Marathon great Grete Waitz dies at 57

Norway's Grete Waitz, seen in this Sept. 23, 2009 file photo, who won nine New York Marathons and a silver medal at the Los Angeles Olympics, has died after a six year battle with cancer. She was 57. Waitz won her first New York City Marathon in 1978, setting a world best in 2 hours, 32 minutes, 30 seconds. She went on to win eight more times, with her last victory coming in 1988. She won the London Marathon twice, in 1983 and '86, and earned five titles at the world cross-country championships from 1978-81 and 1983.(AP Photo/Berit Roald, Scanpix, File)

Published: Tuesday, April 19, 2011 at 10:59 a.m.
Last Modified: Tuesday, April 19, 2011 at 6:04 p.m.

Gainesville resident Peter Lars Johnson said he will never forget his 2002 trip to the New York City Marathon with Grete Waitz.

There was a lavish lunch at Tavern on the Green in Central Park. And Johnson was amazed how well Waitz, whom he knew as a private person, handled her public speaking engagements.

"I told her, 'Grete, you are very good'," Johnson said. "And she responded 'Yeah, but I don't like doing it.'"

Waitz, an iconic distance runner and part-time Gainesville resident for more than 20 years, died Tuesday at age 57 in her native Oslo, Norway after a six-year battle with cancer. Her husband Jack was by her side, said Helle Aanesen, who co-founded a cancer foundation with Waitz. There was no word on what type of cancer felled the marathon legend, who disclosed no details about her condition after being diagnosed in 2005.

A nine-time New York City Marathon champion, Waitz also was a four-time Olympic distance runner who won a silver medal in the 1984 games in Los Angeles in the women's marathon.

"She provided runners and athletes all over the world inspiration by how she carried herself and what she was able to accomplish," said Gainesville resident Marty Liquori, a renowned American middle-distance runner. "If you watched how hard she trained, you would realize that her greatness didn't come by accident."

It was Liquori who suggested that Waitz move to Gainesville in 1987 to train for the 1988 Olympics in Seoul, South Korea. Liquori's father helped Waitz and her husband find a home in Meadowbrook, a golf course community in Northwest Gainesville.

"Grete liked it here because she wasn't a star in Gainesville," Liquori said. "She didn't have the same kind of pressure she had in Oslo, where people would stop her on the street. She could go to the health club in the morning, get on the exercise bike and go fairly unnoticed."

Waitz, who retired from competitive running in 1990, often spent mornings at Gainesville Health and Fitness Center on the bikes in the spinning room.

"She liked to go and work out early in the morning," said Hal Rothman, a close friend and Gainesville resident. "She was a pretty private person. She spent a lot of time reading and kept up with current events."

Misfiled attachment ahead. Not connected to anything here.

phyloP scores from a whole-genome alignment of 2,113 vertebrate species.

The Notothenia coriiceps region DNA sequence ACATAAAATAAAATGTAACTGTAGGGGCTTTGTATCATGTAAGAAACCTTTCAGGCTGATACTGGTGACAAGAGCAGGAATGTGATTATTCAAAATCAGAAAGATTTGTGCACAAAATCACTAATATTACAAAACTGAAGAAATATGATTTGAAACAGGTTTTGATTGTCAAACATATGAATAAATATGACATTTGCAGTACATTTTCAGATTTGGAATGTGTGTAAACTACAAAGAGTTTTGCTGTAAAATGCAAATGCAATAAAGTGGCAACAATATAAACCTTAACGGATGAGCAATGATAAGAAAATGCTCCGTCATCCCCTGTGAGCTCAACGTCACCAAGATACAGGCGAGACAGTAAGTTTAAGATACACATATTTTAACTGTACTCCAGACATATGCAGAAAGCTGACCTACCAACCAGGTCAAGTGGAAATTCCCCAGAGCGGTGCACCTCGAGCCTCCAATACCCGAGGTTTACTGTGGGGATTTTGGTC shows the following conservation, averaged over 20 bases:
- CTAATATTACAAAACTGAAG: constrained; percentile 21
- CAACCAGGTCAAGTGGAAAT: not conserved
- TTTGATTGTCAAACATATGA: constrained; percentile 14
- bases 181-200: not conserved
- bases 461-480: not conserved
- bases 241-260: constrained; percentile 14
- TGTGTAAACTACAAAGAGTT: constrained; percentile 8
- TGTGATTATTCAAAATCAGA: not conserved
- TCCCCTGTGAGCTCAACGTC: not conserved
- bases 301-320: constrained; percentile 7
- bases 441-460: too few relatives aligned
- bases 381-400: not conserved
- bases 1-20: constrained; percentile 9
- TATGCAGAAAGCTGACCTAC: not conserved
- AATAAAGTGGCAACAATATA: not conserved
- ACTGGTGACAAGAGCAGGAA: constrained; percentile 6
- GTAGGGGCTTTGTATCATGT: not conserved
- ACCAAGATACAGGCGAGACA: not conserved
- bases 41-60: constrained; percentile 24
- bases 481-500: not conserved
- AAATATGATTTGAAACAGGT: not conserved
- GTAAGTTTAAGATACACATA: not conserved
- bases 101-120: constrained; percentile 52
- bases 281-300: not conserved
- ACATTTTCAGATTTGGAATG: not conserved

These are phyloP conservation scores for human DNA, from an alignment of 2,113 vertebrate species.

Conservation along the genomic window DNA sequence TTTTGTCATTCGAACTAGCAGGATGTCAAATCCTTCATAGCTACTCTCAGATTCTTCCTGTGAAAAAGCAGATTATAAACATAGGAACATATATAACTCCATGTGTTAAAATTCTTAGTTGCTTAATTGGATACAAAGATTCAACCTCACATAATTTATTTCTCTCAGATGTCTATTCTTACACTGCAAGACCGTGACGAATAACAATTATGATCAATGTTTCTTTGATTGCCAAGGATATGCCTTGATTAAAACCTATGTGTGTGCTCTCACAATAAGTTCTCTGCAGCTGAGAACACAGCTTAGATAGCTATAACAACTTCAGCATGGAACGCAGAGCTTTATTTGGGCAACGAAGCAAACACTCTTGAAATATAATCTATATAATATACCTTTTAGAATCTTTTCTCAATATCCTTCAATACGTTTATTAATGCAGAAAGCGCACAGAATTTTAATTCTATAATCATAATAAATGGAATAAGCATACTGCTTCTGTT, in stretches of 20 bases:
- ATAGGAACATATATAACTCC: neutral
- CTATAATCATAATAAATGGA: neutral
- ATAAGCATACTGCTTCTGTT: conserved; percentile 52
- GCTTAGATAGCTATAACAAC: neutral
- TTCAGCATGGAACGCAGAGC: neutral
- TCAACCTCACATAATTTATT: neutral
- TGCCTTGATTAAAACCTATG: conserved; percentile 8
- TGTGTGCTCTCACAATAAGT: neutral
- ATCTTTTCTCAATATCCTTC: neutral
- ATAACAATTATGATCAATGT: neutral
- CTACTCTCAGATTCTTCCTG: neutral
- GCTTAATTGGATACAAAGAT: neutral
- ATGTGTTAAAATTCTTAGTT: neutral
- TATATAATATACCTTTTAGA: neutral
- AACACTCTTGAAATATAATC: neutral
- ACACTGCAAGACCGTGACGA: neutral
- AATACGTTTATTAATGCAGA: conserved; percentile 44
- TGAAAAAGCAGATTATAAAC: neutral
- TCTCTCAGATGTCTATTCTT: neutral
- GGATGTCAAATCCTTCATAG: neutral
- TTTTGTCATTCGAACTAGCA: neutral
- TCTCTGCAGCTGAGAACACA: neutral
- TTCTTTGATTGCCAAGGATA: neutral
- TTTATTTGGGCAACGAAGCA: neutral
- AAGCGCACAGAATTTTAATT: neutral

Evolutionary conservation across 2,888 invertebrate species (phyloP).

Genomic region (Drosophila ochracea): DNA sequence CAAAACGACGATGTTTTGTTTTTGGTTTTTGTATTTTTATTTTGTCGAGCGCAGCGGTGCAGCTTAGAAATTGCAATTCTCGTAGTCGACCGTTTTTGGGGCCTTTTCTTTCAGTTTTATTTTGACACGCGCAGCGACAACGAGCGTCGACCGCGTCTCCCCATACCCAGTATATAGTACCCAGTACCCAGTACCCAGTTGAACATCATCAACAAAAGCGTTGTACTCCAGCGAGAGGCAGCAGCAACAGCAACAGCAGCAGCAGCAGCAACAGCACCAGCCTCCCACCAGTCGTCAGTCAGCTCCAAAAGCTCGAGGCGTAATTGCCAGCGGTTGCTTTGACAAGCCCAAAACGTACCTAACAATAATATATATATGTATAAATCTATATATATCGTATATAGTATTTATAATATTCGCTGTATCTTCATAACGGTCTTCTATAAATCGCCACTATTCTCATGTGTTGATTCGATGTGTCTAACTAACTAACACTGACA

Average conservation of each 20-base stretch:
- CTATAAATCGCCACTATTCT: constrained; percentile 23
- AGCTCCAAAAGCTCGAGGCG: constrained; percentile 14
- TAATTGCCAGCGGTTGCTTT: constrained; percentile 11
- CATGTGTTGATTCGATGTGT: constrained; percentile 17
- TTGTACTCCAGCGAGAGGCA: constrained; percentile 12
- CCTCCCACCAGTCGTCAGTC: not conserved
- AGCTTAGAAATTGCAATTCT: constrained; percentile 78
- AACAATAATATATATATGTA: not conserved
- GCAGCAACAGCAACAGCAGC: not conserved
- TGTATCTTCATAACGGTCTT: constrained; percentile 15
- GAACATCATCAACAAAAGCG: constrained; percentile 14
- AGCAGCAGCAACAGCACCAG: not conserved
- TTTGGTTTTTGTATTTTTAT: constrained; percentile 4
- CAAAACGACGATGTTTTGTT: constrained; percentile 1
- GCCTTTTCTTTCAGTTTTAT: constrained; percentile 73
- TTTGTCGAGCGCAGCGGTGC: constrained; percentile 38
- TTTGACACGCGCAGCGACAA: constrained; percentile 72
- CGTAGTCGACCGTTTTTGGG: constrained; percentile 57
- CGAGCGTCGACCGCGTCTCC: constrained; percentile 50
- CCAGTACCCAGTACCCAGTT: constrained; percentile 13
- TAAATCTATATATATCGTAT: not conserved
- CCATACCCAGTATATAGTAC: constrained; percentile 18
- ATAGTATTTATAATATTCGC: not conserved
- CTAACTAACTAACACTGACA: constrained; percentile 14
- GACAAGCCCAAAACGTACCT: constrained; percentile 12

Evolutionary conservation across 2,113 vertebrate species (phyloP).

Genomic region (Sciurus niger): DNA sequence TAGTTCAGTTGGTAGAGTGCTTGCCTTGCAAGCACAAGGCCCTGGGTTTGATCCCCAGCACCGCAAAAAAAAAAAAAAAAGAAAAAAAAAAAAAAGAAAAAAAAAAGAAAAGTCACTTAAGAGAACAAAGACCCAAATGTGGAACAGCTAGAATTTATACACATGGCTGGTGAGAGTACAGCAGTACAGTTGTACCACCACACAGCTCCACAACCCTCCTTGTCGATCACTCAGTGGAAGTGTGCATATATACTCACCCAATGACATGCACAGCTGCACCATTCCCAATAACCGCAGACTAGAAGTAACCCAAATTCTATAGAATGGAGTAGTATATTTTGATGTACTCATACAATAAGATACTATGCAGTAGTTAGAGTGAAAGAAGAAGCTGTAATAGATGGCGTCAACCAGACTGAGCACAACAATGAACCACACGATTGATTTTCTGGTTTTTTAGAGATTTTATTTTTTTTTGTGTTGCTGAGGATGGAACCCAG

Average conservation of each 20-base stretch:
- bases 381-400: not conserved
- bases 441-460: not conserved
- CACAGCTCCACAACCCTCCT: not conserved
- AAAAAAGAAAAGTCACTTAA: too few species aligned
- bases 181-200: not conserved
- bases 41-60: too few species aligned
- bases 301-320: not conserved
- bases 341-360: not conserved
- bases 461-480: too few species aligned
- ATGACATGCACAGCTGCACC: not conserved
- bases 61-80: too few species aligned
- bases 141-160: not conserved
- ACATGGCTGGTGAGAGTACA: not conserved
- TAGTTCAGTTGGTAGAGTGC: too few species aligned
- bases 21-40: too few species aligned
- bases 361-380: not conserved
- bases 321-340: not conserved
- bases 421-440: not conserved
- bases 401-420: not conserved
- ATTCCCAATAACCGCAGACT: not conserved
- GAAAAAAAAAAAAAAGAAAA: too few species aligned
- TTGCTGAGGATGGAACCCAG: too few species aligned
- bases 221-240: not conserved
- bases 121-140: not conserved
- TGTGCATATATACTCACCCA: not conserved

Liquori said sometimes people working out at GHFC would recognize Waitz, and she would nod and be pleasant.

"I had friends who told me they were pretty amazed at how hard and fast she worked out on the bike," Liquori said.

Rothman said Waitz and her husband visited their Gainesville home about eight or 10 times a year. Rothman said he last saw Waitz in Gainesville over the Christmas holidays.

"Her and Jack came over in the morning, and we had coffee and she brought some books," Rothman said. "In talking with her, you wouldn't realize she was a famous person."

But Rothman said there were times when Waitz used her celebrity to benefit the Gainesville community. In 1990, Waitz helped give a boost to the inaugural Great Gainesville Road Race.

"Grete was really instrumental in getting the race in the spotlight," Rothman said. "The race benefited Stop Children's Cancer, and she loaned her name and her celebrity to the event long before she was diagnosed. We were able to attract some quality distance runners, and the race really became a major stop on the Florida circuit."

Johnson said he was looking forward to seeing Waitz in February in Gainesville, but that Waitz had canceled the trip due to health reasons.

"She survived a remarkably long time because of her fitness level," Johnson said. "It's a big loss to the running community, but it's also a big loss to Gainesville because she spent so many winters down here. I will miss her."

Before becoming the world's top women's marathoner, Waitz competed at the 1972 and 1976 Olympics in the 1,500 meters, set world records for the 3,000 in 1975 and 1976, and was unbeaten in cross-country races for 12 years.

She missed the 1980 Moscow Games because of the American-led boycott.

Waitz won the marathon gold medal at the inaugural world championships in 1983. A year later in Los Angeles, she took second behind American Joan Benoit in the first women's Olympic marathon.

She won the London Marathon twice, in 1983 and '86, the Stockholm Marathon in 1988 and earned five titles at the world cross-country championships from 1978-81 and 1983. Her last victory in the New York Marathon came in 1988.

Contact Kevin Brockway at 352-374-5054 or Also check out Brockway's blog at The Associated Press also contributed to this report.

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